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Big energy loans for third world

The World Bank announced plans Sunday to lend $13 billion over the next five years for energy programs in 92 developing countries. In a report entitled "Energy in the Developing Countries," it said many of these nations rely on rapidly diminishing sources such as firewood and charcoal for more than half their needs, and thus face a second energy crisis.

"The demand for fuelwood, the most important source of traditional energy for residential uses, has grown faster than supply. . . . As supplies are exhausted , animal and crop residues are burned, depriving the soils of valuable nutrients and organic conditioning material."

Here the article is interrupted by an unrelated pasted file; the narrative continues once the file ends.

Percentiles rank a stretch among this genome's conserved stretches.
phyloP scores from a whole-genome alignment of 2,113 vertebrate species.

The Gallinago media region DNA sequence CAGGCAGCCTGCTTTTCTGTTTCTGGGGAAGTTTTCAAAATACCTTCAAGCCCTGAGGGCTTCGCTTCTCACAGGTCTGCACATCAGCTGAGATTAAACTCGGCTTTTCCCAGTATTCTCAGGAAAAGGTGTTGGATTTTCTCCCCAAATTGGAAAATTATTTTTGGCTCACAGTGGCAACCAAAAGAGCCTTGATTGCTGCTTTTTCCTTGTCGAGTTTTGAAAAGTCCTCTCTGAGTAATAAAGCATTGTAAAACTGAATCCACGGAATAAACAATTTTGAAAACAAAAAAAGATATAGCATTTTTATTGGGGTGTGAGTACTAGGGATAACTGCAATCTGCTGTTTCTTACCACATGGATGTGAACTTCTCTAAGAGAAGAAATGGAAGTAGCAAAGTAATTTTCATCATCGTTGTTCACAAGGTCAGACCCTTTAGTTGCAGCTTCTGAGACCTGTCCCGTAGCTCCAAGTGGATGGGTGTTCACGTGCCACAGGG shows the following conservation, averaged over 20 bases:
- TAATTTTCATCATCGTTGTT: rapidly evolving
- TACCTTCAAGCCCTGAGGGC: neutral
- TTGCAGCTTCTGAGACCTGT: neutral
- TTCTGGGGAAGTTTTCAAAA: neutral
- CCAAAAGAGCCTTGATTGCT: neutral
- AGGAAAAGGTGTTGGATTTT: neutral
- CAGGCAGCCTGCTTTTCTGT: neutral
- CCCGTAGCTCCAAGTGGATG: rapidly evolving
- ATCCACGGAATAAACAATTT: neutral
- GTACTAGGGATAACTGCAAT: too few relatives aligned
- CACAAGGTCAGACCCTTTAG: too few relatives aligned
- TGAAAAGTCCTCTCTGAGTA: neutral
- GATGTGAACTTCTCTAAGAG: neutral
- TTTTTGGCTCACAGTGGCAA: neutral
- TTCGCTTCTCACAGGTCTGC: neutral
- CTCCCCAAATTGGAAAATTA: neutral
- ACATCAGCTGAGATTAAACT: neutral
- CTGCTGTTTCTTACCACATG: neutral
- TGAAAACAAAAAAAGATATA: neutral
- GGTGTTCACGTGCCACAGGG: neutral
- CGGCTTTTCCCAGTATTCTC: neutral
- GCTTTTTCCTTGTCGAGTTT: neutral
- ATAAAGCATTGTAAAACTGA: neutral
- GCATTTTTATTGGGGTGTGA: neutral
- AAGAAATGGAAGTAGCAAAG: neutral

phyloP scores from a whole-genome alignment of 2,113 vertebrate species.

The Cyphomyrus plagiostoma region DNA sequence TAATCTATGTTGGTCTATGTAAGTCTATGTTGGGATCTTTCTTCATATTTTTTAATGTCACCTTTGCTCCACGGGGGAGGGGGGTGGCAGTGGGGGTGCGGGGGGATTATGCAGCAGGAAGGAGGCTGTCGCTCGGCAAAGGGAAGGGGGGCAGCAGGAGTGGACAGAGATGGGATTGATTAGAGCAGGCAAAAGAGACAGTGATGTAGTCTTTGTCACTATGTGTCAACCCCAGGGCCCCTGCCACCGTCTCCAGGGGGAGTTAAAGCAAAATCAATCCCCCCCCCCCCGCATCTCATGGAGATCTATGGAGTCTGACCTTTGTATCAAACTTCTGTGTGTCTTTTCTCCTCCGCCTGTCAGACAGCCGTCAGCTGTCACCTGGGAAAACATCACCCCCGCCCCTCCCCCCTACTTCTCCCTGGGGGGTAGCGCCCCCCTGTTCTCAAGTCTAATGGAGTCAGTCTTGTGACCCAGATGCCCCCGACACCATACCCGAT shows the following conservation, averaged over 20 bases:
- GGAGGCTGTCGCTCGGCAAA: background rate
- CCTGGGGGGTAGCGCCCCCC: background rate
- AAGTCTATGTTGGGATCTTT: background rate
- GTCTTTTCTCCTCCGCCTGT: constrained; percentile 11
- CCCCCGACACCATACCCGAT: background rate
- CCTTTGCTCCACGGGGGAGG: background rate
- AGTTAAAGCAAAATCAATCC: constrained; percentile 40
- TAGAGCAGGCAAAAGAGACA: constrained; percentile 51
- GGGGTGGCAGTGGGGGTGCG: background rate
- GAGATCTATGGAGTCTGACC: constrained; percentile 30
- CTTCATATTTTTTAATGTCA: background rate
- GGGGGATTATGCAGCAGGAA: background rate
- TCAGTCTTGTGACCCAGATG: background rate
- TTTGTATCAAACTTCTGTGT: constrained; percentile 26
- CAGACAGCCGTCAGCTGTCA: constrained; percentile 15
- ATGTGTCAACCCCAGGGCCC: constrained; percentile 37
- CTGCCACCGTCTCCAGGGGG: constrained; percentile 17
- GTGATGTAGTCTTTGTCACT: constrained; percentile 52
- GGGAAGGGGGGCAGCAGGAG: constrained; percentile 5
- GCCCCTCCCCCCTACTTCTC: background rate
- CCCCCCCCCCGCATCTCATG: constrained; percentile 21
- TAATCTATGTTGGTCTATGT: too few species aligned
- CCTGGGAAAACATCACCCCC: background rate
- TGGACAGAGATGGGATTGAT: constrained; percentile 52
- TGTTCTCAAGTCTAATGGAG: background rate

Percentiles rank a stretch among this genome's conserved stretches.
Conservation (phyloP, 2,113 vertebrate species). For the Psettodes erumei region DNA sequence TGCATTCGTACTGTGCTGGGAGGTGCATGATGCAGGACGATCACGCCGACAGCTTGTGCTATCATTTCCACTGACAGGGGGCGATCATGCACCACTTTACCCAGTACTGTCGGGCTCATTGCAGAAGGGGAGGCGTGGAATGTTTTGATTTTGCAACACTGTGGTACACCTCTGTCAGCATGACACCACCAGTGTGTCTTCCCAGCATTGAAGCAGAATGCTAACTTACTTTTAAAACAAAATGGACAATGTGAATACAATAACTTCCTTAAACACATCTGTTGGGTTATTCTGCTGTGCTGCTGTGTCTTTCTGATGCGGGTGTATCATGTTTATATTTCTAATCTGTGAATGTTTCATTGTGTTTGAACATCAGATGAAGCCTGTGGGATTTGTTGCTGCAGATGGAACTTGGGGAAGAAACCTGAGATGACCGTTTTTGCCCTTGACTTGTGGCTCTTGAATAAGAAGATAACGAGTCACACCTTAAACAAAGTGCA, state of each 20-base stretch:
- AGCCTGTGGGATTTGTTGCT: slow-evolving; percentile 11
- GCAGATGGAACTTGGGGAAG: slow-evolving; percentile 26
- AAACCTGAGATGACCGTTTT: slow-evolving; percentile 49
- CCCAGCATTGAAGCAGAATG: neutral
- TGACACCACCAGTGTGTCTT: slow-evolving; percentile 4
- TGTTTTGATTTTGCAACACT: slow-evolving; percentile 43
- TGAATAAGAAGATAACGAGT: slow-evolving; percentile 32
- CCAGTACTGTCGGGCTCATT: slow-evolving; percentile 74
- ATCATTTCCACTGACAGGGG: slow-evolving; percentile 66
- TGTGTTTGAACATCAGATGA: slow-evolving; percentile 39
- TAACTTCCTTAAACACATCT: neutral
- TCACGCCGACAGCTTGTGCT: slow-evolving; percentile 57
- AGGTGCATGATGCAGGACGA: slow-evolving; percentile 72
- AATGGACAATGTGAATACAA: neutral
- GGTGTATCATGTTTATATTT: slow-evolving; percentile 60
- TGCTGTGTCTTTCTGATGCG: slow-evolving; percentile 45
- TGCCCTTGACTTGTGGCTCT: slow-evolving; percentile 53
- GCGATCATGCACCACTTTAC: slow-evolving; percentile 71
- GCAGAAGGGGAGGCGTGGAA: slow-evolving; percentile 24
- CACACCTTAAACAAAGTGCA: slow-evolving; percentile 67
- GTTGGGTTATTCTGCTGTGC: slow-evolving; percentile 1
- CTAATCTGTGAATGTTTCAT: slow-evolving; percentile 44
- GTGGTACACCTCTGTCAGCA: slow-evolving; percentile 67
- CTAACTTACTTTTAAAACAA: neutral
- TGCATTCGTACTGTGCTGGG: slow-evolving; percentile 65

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The loans -- 17 percent of the bank's total lending commitments -- include $4 billion for oil and gas, plus money for forestation and developing other renewable resources, coal, nuclear, and natural gas.

In 1980, World Bank president Robert S. McNamara notes, developing countries will spend $50 billion on importing oil, and possibly $110 billion by 1990. But he says that "by maximizing energy production between now and the end of the decade and by a vigorous program of energy conservation," oil imports in 1990 can be cut by up to $30 billion.

He says the bank's resources are insufficient to meet all essential investment needs for these developing countries, and it will explore the possibility of establishing a bank energy affiliate.

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